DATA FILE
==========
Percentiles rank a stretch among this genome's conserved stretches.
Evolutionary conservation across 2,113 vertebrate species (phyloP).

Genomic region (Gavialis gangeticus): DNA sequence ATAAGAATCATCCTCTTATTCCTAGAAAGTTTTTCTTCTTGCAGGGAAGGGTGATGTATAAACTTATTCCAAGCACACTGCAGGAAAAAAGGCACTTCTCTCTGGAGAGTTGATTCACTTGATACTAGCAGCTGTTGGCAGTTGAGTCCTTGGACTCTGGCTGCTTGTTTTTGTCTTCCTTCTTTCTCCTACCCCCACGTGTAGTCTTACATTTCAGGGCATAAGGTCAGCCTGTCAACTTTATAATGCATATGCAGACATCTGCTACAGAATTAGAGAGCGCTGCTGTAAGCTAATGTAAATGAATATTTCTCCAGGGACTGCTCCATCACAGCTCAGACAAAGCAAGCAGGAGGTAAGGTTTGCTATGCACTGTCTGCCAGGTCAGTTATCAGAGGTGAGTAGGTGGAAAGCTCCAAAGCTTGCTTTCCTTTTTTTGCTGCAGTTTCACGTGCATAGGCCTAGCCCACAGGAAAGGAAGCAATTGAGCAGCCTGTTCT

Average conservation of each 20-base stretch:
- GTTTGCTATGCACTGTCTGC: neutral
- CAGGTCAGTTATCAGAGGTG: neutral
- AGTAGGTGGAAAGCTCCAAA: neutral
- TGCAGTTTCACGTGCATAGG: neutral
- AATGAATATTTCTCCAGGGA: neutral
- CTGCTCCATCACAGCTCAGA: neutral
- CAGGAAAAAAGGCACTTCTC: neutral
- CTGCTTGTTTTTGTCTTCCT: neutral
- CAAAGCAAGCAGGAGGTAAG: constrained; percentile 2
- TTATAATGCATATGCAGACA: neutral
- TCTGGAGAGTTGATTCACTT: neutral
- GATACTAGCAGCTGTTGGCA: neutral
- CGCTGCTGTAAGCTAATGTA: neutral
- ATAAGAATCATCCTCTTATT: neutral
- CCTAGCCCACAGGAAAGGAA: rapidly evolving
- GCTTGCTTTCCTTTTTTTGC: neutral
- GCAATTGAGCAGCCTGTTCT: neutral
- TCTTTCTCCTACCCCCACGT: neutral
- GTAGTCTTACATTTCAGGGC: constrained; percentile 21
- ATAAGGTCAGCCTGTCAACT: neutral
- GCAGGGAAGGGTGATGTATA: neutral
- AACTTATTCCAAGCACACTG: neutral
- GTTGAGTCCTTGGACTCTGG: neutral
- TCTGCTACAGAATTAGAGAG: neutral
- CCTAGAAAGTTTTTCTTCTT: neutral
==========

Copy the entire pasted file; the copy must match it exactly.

Percentiles rank a stretch among this genome's conserved stretches.
Evolutionary conservation across 2,113 vertebrate species (phyloP).

Genomic region (Gavialis gangeticus): DNA sequence ATAAGAATCATCCTCTTATTCCTAGAAAGTTTTTCTTCTTGCAGGGAAGGGTGATGTATAAACTTATTCCAAGCACACTGCAGGAAAAAAGGCACTTCTCTCTGGAGAGTTGATTCACTTGATACTAGCAGCTGTTGGCAGTTGAGTCCTTGGACTCTGGCTGCTTGTTTTTGTCTTCCTTCTTTCTCCTACCCCCACGTGTAGTCTTACATTTCAGGGCATAAGGTCAGCCTGTCAACTTTATAATGCATATGCAGACATCTGCTACAGAATTAGAGAGCGCTGCTGTAAGCTAATGTAAATGAATATTTCTCCAGGGACTGCTCCATCACAGCTCAGACAAAGCAAGCAGGAGGTAAGGTTTGCTATGCACTGTCTGCCAGGTCAGTTATCAGAGGTGAGTAGGTGGAAAGCTCCAAAGCTTGCTTTCCTTTTTTTGCTGCAGTTTCACGTGCATAGGCCTAGCCCACAGGAAAGGAAGCAATTGAGCAGCCTGTTCT

Average conservation of each 20-base stretch:
- GTTTGCTATGCACTGTCTGC: neutral
- CAGGTCAGTTATCAGAGGTG: neutral
- AGTAGGTGGAAAGCTCCAAA: neutral
- TGCAGTTTCACGTGCATAGG: neutral
- AATGAATATTTCTCCAGGGA: neutral
- CTGCTCCATCACAGCTCAGA: neutral
- CAGGAAAAAAGGCACTTCTC: neutral
- CTGCTTGTTTTTGTCTTCCT: neutral
- CAAAGCAAGCAGGAGGTAAG: constrained; percentile 2
- TTATAATGCATATGCAGACA: neutral
- TCTGGAGAGTTGATTCACTT: neutral
- GATACTAGCAGCTGTTGGCA: neutral
- CGCTGCTGTAAGCTAATGTA: neutral
- ATAAGAATCATCCTCTTATT: neutral
- CCTAGCCCACAGGAAAGGAA: rapidly evolving
- GCTTGCTTTCCTTTTTTTGC: neutral
- GCAATTGAGCAGCCTGTTCT: neutral
- TCTTTCTCCTACCCCCACGT: neutral
- GTAGTCTTACATTTCAGGGC: constrained; percentile 21
- ATAAGGTCAGCCTGTCAACT: neutral
- GCAGGGAAGGGTGATGTATA: neutral
- AACTTATTCCAAGCACACTG: neutral
- GTTGAGTCCTTGGACTCTGG: neutral
- TCTGCTACAGAATTAGAGAG: neutral
- CCTAGAAAGTTTTTCTTCTT: neutral